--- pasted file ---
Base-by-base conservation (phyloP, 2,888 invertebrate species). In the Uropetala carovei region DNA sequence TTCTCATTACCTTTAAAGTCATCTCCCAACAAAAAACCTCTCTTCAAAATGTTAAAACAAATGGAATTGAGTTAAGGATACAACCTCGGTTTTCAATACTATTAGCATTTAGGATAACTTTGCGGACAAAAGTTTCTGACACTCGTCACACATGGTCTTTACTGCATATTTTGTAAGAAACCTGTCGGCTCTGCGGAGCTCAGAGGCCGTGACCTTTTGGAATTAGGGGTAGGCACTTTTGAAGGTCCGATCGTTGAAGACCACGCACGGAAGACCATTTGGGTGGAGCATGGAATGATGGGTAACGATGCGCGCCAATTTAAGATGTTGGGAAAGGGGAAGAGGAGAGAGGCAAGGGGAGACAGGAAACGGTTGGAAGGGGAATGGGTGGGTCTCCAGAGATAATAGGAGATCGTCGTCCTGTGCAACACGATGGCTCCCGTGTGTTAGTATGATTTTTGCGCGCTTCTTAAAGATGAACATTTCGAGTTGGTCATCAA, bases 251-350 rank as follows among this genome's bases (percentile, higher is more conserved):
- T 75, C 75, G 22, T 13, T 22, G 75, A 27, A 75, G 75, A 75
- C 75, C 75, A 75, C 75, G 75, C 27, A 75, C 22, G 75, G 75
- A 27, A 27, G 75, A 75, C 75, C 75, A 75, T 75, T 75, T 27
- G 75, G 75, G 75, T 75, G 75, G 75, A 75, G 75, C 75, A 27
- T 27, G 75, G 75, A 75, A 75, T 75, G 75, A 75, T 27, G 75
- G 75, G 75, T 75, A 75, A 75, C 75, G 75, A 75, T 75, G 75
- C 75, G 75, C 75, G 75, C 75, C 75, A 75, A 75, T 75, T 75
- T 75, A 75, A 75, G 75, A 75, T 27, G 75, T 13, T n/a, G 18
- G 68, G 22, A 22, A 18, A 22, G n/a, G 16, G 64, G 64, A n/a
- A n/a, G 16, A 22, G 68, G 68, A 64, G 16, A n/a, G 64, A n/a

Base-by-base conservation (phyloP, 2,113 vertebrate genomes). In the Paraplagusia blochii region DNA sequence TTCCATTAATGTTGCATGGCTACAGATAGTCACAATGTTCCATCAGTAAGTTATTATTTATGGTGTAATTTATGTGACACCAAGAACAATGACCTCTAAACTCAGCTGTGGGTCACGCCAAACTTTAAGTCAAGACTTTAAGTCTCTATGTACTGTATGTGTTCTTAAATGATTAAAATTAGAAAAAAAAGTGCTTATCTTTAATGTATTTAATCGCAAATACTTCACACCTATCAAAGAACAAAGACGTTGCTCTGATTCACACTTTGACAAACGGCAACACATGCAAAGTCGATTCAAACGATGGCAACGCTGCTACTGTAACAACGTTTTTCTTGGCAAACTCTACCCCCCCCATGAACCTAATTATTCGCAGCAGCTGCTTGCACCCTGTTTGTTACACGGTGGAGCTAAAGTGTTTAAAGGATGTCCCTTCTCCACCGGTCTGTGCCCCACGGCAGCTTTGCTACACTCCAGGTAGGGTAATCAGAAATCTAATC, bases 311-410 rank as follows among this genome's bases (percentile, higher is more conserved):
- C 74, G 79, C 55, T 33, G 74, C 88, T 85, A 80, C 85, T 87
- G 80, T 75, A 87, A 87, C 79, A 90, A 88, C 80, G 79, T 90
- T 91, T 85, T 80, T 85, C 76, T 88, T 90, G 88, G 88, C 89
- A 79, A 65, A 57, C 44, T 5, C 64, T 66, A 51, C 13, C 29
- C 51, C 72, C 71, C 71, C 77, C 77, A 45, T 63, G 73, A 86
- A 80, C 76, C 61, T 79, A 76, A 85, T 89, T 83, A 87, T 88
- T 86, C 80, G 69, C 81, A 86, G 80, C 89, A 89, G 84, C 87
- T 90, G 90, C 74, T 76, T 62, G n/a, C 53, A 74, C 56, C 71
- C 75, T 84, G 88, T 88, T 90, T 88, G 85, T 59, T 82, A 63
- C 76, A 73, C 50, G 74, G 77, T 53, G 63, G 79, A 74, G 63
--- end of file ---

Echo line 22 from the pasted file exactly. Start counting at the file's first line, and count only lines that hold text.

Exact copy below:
- C 76, A 73, C 50, G 74, G 77, T 53, G 63, G 79, A 74, G 63